Maintaining Standards of Etiquette
Even if a situation calls for you to be brutally honest, express the facts of the matter in a kind and thoughtful manner.
Good etiquette shows respect for your audience and helps foster a more successful environment for communication by minimizing negative emotional reaction:
Instead of This Write This Once again, you’ve managed to bring down the website through your incompetent programming. Let’s review the last website update to explore ways to improve the process. You’ve been sitting on our order for two weeks, and we need it now! Our production schedules depend on timely delivery of parts and supplies, but we have not yet received the order scheduled for delivery two weeks ago. Please respond today with a firm delivery commitment.
Figure 4.1 Fostering a Positive Relationship with an Audience
CD Baby, the world’s largest retailer of independent music, uses clear, positive language to help musicians understand the process of selling their music through the company and its affiliates. By making the effort to communicate clearly and succinctly, the company encourages a positive response from its target readers. Source: http://members.cdbaby.com
Some situations naturally require more diplomacy than others. If you know your audience well, a less formal approach might be more appropriate. However, when you are communicating with people who outrank you or with people outside your organization, an added measure of courtesy is usually needed.
Use extra tact when communicating with people higher up the organization chart or outside the company.
Written messages and most forms of digital communication generally require more tact than oral communication. When you’re speaking to someone live, you can soften your words by your tone of voice and facial expressions. Plus, you can adjust your approach according to the feedback you get. However, if you inadvertently offend someone in writing or in a podcast, for example, you usually don’t get the immediate feedback you would need in order to resolve the situation. In fact, you may never know that you offended your audience.
Emphasizing the Positive
You can communicate negative news without being negative.
You will encounter situations throughout your career in which you need to convey unwanted news. However, sensitive communicators understand the difference between delivering negative news and being negative. Never try to hide the negative news, but look for positive points that will foster a good relationship with your audience: 2
Instead of This Write This It is impossible to repair your laptop today. Your computer can be ready by Tuesday. Would you like a loaner until then? We wasted $300,000 advertising in that magazine. Our $300,000 advertising investment did not pay off; let’s analyze the experience and apply the insights to future campaigns.
If you’re trying to persuade audience members to perform a particular action, point out how doing so will benefit them:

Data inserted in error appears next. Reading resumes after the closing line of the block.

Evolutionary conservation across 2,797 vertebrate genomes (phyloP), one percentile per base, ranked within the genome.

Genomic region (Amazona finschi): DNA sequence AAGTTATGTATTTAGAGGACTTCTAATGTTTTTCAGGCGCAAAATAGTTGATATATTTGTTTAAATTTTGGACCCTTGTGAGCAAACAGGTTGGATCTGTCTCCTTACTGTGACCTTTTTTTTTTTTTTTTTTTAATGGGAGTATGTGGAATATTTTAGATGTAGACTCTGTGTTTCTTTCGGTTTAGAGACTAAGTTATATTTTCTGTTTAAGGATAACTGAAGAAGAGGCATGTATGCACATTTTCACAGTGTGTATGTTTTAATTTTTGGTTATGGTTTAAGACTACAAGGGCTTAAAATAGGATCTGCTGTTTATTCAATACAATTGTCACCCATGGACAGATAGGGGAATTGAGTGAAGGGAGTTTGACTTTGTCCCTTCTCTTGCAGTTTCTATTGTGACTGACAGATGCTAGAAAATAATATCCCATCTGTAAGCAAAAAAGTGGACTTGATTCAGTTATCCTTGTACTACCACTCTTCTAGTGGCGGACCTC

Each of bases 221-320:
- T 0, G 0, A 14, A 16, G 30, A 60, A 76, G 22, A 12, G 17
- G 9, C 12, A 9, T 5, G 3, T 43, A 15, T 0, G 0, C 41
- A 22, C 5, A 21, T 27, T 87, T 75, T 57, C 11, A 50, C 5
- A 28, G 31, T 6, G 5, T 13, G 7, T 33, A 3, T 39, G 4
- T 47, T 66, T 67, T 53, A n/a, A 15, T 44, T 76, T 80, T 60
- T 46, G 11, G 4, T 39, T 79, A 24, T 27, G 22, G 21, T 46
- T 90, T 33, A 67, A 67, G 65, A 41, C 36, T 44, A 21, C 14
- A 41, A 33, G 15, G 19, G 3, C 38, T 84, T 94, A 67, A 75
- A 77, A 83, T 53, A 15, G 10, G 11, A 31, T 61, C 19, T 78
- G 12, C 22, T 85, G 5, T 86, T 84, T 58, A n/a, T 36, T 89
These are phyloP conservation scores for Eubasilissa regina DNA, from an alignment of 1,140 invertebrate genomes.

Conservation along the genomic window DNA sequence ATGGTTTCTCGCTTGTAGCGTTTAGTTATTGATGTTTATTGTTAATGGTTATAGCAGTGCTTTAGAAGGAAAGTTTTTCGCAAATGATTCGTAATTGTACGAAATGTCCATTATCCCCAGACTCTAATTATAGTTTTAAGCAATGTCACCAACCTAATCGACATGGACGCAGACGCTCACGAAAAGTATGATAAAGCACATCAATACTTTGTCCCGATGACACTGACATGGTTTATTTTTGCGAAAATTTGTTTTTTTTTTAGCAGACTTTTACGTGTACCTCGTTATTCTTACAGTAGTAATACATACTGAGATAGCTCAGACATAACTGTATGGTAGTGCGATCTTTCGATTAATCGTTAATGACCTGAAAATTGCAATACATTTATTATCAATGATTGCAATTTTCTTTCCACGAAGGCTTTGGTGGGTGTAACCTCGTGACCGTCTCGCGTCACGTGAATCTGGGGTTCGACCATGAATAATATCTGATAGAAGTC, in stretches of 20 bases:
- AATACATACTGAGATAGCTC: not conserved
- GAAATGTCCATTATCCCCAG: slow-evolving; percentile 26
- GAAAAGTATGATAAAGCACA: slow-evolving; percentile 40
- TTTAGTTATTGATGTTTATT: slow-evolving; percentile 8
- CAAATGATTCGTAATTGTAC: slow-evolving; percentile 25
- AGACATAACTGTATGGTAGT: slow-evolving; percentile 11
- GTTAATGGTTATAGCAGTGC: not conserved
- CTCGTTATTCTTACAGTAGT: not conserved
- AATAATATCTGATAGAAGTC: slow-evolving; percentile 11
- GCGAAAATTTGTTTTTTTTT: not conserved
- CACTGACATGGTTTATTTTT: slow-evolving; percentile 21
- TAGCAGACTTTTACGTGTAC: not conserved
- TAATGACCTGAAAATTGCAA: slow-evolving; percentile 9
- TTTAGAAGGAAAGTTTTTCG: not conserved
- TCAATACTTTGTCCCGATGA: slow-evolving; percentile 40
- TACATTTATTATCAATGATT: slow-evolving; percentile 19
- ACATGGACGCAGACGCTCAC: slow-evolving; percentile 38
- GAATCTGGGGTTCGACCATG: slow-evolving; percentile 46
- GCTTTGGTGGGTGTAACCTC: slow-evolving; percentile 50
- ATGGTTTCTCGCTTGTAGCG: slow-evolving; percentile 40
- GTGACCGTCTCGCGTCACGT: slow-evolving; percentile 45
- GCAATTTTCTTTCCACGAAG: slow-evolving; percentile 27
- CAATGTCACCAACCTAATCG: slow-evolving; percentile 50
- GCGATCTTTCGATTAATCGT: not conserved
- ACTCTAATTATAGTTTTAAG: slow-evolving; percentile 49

Show audience members how they will benefit by responding to your message.
Euphemisms are milder synonyms that can express an idea while triggering fewer negative connotations, but they should never be used to obscure the truth.
Instead of This Write This We will notify all three credit reporting agencies if you do not pay your overdue bill within 10 days. Paying your overdue bill within 10 days will prevent a negative entry on your credit record. I am tired of seeing so many errors in the customer service blog. Proofreading your blog postings will help avoid embarrassing mistakes that erode confidence in our brand.
Look for appropriate opportunities to use euphemisms, or milder synonyms, that convey your meaning without carrying negative connotations. For example, when referring to people beyond a certain age, use “senior citizens” rather than “old people.” Senior conveys respect in a way that old doesn’t.
However, take care when using euphemisms. It’s easy to push the idea too far and wind up sounding ridiculous—or worse yet, obscuring the truth. Speaking to your local community about the disposal of “manufacturing by-products” would be unethical if you’re really talking about toxic waste. Even if it is unpleasant, people respond better to an honest message delivered with integrity than they do to a sugar-coated message that obscures the truth.
Using Bias-Free Language
Bias-free language avoids words and phrases that unfairly and even unethically categorize or stigmatize people.
Bias-free language avoids words and phrases that unfairly and even unethically categorize or stigmatize people in ways related to gender, race, ethnicity, age, disability, or other personal characteristics. Contrary to what some might think, biased language is not simply about “labels.” To a significant degree, language reflects the way people think and what they believe, and biased language may well perpetuate the underlying stereotypes and prejudices that it represents. 3 Moreover, because communication is largely about perception, being fair and objective isn’t enough: To establish a good relationship with your audience, you must also appear to be fair. 4 Good communicators make every effort to change biased language (see Table 4.1 ). Bias can take a variety of forms: